The Life and Miracles of St Benedict

The Prologue to St Gregory's Life of St Benedict starts as follows:

"There was a man of venerable life, blessed by grace, and blessed in name, for he was called "Benedictus" or Bennet: who, from his younger years, carried always the mind of an old man; for his age was inferior to his virtue: all vain pleasure he contemned, and though he were in the world, and might freely have enjoyed such commodities as it yieldeth, yet did he nothing esteem it, nor the vanities thereof.

He was born in the province of Nursia, of honourable parentage..."

Nursia is in fact modern day Norsica, pictured below. The late antiquity village (depicted in St Benedict's hands in the wall painting above) is largely intact (although a bit the worse for wear due to earthquakes and the like).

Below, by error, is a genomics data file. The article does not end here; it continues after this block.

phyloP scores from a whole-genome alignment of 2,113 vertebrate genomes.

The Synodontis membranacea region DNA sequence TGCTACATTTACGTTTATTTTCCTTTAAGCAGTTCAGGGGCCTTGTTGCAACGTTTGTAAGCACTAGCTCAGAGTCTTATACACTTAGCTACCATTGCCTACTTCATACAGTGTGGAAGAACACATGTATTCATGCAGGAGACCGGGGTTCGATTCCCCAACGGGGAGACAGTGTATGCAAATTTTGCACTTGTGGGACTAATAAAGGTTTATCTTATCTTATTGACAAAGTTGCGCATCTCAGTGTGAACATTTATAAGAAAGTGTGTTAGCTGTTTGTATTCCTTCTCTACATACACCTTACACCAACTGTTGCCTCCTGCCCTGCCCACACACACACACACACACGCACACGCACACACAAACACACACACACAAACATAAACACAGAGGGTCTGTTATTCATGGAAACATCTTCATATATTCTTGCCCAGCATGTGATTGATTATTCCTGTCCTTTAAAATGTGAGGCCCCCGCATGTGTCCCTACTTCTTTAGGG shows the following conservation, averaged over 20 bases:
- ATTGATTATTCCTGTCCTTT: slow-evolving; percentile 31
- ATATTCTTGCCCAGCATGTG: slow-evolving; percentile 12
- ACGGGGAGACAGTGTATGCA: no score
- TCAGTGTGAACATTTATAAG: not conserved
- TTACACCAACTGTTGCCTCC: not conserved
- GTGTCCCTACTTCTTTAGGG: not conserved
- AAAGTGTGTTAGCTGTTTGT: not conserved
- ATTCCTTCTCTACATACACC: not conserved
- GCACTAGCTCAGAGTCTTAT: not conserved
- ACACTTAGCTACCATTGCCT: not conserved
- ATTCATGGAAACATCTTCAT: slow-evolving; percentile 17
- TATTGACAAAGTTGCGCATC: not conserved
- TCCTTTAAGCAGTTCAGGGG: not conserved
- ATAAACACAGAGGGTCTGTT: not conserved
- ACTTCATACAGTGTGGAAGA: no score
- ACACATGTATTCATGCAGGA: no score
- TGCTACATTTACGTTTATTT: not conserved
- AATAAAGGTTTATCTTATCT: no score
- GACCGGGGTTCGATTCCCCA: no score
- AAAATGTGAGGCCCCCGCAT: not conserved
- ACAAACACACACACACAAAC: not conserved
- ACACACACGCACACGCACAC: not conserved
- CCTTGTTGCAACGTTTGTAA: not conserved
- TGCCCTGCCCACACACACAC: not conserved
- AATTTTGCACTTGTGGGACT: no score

His father was, it is believed a magistrate, and the place of St Benedict and his twin sister St Scholastica's birth in 480 now forms the crypt of the modern day church. The town is well worth a pilgrimage - apart from a very young and vibrant monastery of mainly American monks, the place is a gourmet capital, selling black truffles, hams and much more!



As a teenager, he was sent to Rome (his cell there has been preserved in the Church pictured below) to study, along with a nurse as was customary. Rome however was a disaster zone at this time. The Western Roman Empire is generally considered to have ended in 476, and Rome was effectively under the control of the Goth Theodoric, an Arian heretic. In the Church, East and West were split by the Acacian Schism, and factions of the anti-pope Laurentius were waging a violent and bloody campaign against the forces of the newly elected Pope Symmachus. No wonder then that St Benedict didn't stay there long. St Gregory says: